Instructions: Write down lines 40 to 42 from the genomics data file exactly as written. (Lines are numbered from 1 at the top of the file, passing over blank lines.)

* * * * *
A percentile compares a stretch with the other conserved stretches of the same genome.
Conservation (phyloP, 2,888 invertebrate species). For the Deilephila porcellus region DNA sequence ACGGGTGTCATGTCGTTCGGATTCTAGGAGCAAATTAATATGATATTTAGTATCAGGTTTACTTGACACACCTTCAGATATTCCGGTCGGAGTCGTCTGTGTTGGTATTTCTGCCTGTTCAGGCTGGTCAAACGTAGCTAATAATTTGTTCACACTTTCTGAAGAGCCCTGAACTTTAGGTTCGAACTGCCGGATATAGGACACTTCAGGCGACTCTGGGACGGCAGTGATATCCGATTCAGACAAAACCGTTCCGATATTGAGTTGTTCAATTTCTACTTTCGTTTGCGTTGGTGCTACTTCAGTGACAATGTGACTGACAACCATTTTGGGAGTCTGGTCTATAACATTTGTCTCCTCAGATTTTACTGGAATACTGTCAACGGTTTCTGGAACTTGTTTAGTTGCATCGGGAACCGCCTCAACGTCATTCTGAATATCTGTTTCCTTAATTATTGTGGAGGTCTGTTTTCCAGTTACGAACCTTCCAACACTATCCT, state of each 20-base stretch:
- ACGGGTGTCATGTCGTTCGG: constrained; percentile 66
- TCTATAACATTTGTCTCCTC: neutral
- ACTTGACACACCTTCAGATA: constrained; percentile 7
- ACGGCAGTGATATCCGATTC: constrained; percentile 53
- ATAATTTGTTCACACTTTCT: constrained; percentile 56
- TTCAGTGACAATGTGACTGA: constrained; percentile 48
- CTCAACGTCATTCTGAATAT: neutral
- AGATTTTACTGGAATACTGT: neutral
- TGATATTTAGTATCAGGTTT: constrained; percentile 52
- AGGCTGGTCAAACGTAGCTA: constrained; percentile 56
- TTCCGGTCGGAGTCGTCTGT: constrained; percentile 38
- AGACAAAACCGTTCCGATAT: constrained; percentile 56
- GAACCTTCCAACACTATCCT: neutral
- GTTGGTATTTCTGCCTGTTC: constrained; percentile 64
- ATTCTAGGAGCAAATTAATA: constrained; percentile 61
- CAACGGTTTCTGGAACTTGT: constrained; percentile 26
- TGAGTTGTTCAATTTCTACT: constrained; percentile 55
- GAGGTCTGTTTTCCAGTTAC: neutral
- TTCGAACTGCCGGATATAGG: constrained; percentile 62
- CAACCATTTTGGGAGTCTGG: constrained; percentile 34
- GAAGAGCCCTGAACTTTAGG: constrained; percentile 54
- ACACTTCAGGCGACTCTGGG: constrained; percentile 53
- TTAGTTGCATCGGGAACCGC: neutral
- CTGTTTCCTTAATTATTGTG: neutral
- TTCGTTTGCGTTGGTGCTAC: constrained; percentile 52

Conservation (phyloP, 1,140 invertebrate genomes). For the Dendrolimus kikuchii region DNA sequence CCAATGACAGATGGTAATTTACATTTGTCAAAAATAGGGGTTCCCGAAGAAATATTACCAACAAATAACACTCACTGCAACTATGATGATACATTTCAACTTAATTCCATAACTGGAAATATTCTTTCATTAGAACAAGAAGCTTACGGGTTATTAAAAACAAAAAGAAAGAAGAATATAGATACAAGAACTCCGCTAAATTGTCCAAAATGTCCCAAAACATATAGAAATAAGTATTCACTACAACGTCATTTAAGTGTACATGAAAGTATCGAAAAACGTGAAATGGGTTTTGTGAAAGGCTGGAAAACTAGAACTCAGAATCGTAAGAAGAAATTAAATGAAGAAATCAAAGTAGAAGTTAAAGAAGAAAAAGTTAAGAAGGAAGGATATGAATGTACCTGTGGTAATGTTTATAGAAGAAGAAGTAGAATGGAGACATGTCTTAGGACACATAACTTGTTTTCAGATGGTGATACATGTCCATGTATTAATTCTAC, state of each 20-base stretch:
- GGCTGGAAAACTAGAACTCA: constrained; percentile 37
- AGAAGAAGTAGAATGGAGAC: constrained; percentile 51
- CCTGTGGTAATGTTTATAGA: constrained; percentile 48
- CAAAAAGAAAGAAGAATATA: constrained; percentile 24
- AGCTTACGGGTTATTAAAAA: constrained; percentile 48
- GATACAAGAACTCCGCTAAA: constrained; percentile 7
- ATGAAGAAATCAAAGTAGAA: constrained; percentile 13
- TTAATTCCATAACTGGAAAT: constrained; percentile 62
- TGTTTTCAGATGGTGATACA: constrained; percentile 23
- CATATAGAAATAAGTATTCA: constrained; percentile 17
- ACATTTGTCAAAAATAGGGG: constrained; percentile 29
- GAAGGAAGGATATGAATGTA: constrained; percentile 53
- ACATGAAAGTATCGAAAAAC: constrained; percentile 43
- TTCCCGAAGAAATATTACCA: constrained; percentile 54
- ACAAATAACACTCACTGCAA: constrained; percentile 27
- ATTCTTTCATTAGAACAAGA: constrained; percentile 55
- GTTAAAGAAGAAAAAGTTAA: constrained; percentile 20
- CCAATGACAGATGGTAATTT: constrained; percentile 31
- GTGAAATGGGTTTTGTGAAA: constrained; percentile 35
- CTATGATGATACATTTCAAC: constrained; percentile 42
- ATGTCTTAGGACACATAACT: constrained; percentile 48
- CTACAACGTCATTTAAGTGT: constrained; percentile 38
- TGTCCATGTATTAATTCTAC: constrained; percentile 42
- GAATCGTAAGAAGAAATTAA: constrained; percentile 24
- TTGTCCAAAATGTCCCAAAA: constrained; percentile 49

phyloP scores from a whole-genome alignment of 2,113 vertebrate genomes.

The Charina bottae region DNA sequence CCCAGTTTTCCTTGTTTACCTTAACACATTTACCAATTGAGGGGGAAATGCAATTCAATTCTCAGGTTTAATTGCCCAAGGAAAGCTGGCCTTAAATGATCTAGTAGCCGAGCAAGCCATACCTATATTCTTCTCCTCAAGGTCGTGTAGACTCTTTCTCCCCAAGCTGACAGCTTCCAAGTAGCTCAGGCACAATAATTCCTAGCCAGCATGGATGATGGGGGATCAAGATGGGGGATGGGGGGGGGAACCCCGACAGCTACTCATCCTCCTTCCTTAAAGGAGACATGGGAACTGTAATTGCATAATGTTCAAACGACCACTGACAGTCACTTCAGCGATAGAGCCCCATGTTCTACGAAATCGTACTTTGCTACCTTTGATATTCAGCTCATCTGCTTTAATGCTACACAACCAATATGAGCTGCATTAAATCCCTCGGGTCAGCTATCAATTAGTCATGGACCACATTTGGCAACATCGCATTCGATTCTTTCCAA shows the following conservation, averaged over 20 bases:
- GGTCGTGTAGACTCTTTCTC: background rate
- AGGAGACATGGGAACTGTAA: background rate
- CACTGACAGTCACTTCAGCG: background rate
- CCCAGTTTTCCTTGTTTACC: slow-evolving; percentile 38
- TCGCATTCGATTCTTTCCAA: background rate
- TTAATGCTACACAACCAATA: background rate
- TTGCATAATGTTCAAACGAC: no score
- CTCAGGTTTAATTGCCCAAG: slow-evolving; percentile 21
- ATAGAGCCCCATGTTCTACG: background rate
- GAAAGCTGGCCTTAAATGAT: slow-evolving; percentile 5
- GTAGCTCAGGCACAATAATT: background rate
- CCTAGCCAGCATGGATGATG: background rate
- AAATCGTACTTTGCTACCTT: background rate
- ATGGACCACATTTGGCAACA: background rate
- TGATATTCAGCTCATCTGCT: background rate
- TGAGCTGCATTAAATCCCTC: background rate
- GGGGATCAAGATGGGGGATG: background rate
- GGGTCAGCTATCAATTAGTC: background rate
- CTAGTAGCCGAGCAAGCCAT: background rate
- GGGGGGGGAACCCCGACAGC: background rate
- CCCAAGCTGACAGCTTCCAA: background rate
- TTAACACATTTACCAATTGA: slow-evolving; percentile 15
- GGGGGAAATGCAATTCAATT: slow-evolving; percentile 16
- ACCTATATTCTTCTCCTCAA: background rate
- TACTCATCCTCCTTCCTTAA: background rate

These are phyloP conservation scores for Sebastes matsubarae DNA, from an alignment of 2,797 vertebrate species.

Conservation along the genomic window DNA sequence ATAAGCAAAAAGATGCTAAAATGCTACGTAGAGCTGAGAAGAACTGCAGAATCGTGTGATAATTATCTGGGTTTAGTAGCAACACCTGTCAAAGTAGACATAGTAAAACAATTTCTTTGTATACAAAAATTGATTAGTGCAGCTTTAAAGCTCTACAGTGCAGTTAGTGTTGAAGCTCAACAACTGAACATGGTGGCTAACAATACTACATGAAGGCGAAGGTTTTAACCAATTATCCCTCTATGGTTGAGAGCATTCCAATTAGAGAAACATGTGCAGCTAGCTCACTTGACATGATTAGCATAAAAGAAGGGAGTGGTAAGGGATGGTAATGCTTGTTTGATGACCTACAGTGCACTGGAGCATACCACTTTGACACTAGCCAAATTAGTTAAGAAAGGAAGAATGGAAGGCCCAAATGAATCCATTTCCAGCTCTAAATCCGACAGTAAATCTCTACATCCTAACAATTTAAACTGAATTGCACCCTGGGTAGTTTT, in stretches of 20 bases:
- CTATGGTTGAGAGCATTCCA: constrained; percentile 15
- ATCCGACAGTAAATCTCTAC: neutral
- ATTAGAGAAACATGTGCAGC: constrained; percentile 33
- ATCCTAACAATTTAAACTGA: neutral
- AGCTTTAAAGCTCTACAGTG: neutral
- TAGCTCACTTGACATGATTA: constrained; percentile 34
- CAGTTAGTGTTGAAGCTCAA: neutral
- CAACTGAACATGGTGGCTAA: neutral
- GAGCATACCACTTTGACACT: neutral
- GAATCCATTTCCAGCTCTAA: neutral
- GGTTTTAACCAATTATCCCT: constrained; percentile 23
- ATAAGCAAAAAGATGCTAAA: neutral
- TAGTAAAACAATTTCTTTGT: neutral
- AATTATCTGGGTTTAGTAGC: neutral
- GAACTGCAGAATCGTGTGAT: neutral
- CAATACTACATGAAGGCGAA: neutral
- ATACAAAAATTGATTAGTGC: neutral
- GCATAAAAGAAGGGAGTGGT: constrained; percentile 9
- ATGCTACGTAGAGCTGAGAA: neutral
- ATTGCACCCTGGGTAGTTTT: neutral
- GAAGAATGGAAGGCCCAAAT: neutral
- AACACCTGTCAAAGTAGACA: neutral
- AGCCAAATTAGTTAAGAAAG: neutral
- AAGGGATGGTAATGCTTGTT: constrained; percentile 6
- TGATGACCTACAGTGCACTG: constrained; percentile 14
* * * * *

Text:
- GAAGGAAGGATATGAATGTA: constrained; percentile 53
- ACATGAAAGTATCGAAAAAC: constrained; percentile 43
- TTCCCGAAGAAATATTACCA: constrained; percentile 54